EEEEEE (eastern equine encephalitis) has killed an elderly woman who lived in Massachusetts’ South Shore region.  85-year-old Janet Dignan of Weymouth passed away last week after being infected with EEE. This was the first case this year for Massachusetts. A few days after Janet’s death, state health officials increased the EEE threat level to high in the neighboring towns of Hanover, Hanson, Rockland, Weymouth, and Whitman. Braintree, Holbrook, Abington, East Bridgewater, Hingham, Norwell, Pembroke, and Brockton have all been raised to a moderate risk.

DPH Public Health Veterinarian Catherine Brown states: “It’s important that residents in these communities take immediate steps to protect themselves and their families from mosquito bites. People need to continue to use insect repellent, cover up exposed skin and avoid being outdoors at dusk and after nightfall when mosquitoes are at their most active.” The town of Weymouth cancelled or re-scheduled outdoor activities including youth sports practices.

So what is EEE?

  • Eastern equine encephalitis is a rare but serious viral disease spread by mosquitoes that can affect people and horses. EEE can also cause disease in captive birds such as the ring-necked pheasant, emu, ostriches, quail and ducks. EEE infection and disease can occasionally occur in other livestock, deer, dogs, other mammals, reptiles and amphibians.
  • There are approximately 5-10 cases reported annually.
  • The disease is transmitted through the bite of an infected mosquito. Mosquitoes become infected by feeding on infected birds.
  • EEE is not spread person to person, from person to animal, or from animal to person (other than mosquitoes).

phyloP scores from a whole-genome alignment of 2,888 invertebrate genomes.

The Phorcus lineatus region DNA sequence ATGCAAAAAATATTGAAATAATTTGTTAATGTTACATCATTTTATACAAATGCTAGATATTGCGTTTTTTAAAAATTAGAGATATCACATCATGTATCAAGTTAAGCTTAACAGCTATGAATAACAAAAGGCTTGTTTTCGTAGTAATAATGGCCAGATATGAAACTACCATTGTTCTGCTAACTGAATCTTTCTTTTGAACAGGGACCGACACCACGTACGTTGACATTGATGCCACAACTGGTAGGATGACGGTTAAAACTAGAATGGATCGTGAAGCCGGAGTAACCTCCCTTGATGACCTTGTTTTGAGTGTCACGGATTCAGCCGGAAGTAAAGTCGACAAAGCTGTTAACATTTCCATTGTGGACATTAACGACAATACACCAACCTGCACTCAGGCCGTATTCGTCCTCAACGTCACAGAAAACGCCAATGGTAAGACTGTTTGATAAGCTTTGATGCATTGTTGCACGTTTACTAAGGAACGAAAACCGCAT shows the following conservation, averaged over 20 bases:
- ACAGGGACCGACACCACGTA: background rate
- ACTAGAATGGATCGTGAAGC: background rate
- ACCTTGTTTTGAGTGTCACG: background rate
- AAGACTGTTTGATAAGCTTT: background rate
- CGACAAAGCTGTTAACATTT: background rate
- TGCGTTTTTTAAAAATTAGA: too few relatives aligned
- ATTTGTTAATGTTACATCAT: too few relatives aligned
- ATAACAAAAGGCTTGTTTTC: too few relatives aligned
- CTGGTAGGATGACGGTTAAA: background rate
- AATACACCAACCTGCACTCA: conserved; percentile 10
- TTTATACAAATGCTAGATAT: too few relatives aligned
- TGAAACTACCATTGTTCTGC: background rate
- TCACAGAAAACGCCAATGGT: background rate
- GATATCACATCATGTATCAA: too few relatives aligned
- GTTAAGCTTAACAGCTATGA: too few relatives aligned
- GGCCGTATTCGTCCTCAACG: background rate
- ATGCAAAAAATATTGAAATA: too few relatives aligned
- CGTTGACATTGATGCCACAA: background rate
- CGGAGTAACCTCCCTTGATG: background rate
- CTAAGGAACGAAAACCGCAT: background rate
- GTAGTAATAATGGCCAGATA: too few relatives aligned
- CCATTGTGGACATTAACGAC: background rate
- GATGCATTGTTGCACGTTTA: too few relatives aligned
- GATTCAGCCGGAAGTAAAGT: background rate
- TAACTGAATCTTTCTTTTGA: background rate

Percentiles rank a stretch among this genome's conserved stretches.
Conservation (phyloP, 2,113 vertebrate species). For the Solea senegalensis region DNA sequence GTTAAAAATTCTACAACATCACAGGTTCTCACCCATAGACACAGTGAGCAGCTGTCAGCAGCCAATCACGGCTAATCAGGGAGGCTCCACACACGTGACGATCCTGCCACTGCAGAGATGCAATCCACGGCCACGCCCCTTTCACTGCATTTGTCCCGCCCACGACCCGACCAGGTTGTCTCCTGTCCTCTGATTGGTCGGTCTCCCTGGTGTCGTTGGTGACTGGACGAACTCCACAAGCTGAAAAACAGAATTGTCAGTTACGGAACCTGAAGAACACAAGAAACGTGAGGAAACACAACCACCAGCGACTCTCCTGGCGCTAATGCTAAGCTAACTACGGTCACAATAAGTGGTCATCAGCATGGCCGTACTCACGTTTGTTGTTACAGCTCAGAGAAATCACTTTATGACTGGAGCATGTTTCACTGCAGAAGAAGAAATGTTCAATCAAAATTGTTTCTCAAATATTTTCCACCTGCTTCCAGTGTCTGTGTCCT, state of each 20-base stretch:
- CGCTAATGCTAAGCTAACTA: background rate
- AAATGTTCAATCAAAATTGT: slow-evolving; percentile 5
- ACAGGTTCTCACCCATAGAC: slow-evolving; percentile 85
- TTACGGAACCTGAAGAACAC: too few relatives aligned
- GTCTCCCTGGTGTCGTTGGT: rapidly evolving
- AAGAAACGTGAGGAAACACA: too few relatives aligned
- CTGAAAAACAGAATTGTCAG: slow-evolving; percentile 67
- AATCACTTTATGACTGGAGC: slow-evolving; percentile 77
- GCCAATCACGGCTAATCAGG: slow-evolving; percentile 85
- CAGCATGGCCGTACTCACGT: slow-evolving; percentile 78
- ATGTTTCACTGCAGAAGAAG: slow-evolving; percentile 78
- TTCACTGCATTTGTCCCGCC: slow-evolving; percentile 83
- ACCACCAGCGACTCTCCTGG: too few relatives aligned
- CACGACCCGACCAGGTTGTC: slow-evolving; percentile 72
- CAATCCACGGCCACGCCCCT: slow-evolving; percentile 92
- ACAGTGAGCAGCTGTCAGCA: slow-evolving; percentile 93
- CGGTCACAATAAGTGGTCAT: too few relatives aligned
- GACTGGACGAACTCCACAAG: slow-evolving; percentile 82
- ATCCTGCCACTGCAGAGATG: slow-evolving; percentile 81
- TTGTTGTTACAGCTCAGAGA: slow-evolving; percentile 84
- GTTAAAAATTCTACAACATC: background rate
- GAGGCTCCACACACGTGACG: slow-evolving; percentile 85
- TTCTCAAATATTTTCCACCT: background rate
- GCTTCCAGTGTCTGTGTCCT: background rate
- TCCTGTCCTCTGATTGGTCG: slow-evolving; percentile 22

• People of all ages run the risk of becoming infected. However, people under the ages of 15 and over 50 run a greater risk of developing a severe disease.
  • Most people do not develop symptoms. In extreme cases the infection can bring on sudden headache, fever, chills, and vomiting. It can progress into disorientation, seizures, encephalitis (inflammation of the brain) and coma.
  • Approximately a third of patients who develop EEE die, and many of those who survive have mild to severe brain damage.
  • It can take 4-10 days after a bite for the symptoms to appear.
  • There is no specific treatment for EEE. Antibiotics do not work against viruses and no anti-viral drug has been discovered.

So what can be done to protect you and your family from potentially being infected by EEE?

  • Use insect repellent.
  • Limit time outdoors at dusk when mosquitoes are out.
  • If outside, wear clothing the covers most of your skin.
  • Have good screens on windows and doors to prevent mosquitoes from getting indoors.
  • Get rid of any still water surrounding the house because this is where mosquitoes breed.
  • Look into having your yard sprayed. There are many “green” options these days that don’t use chemicals that can be harmful to your family and pets.
  • If you are a horse owner, there are EEE and West Nile Virus vaccines available. Consult with your veterinarian for further information.

Being mindful of EEE and taking the proper precautions to avoid being infected will ensure that you and your family continue to have a fun and enjoyable summer.